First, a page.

THE CREEPSHOW Halloween will be in full swing at the Espy when it hosts The Creepshow, a Halloween festival with an appropriate dress code of “dress to kill”. There will be prizes for best dressed, burlesque dancers and heaps of bands and DJs. Drawcards include Engine Three Seven, the Khyber Belt, Ten Thousand and Bronson. ■ The Espy, 11 The Esplanade, St Kilda. October 20, doors open at 5pm. 9534 0211 CRUEL TO BE KIND Catch up on some local Melbourne acts at the Espy. Cruel To Be Kind got together in late 2011, thanks to a shared love of musical expression, and having a whole lot of fun in the process. These punk rockers from Melbourne’s eastern suburbs will be joined by These City Lights, Dice, Little League and Amber Ferraro. ■ Basement, The Espy, 11 The Esplanade, St Kilda. October 19, doors open at 9pm. 9534 0211 THE RAMSHACKLE ARMY The pub scene is exhausting and often unrewarding, but after two years on the road, the Ramshackle Army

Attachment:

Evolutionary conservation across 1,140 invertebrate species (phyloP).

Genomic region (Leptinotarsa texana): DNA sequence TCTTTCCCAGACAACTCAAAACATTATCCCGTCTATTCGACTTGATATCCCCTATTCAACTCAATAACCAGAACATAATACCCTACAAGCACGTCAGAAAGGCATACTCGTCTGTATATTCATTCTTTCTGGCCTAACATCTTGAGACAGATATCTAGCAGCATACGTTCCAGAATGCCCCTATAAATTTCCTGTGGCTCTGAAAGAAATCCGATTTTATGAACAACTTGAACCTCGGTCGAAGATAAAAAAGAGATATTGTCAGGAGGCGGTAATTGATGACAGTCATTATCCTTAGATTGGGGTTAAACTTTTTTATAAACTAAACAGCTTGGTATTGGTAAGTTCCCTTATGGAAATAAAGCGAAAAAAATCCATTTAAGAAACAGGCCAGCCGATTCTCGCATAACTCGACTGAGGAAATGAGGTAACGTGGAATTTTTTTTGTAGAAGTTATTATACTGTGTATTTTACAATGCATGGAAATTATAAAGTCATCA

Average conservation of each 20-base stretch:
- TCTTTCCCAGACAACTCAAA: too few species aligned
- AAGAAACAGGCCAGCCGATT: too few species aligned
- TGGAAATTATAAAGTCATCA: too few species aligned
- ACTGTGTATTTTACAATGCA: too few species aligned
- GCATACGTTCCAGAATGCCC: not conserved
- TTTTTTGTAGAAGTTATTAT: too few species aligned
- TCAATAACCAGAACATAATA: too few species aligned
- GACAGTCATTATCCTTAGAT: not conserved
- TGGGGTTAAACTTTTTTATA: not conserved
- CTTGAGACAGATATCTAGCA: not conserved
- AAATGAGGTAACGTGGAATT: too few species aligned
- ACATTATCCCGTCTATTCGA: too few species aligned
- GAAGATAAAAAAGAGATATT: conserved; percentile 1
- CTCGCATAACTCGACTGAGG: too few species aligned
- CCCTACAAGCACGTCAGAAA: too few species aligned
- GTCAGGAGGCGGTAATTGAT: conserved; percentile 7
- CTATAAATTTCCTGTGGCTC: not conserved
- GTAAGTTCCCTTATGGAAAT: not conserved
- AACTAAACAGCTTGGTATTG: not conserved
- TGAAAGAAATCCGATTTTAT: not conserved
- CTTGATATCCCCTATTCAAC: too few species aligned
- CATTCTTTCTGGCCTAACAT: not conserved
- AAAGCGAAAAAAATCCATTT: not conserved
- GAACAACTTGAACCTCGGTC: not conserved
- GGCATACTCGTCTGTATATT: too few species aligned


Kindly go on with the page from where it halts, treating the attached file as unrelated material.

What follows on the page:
aLEx ChEnEy \ Moon staRs and MILky Way, MoRdIaLLoC LENS MIST PHOTOGRAPHIC COMPETITION 2013 This lucrative photographic competition has opened to all Australian residents. The competition has two divisions, one for 18-year-olds and over, and another for three- to 17-year-olds. The brief is to provide a creative response to Port Phillip Bay in the most original and creative way, while junior photographers are being asked to submit their best photo of their favourite beach. There are cash prizes and a digital camera up for grabs. ■ Applications to be submitted online at www.kingstonarts.com.au/eventpdfs/1-Parental-Photographic-Permission-Form_FINAL011012.pdf Submissions close January 31, 2013. 9556 4440
The best way to view what’s on the market 14 The weekly review \ OCTOBER 17, 2012
HOT DUB TIME MACHINE DJ Tom Loud and special guest DJ Andrew McClelland will be taking the crowd back to the 1950s, from where they’ll work their way through 60 years of music history. The show was a sellout in Sydney, Adelaide and the Edinburgh Fringe, so catch them at Prince Bandroom to get a taste for their cutting-edge audio-visual mixing, live video mash-ups and turntablism. ■ Prince Bandroom, 29 Fitzroy Street, St Kilda. October 19, doors open at 9pm. 9536 1168 aRts & CULtURE HOW TO SUCCEED IN BUSINESS WITHOUT REALLY TRYING A book entitled How to Succeed in Business Without Really Trying caught the eye of J. Pierrepont Finch, a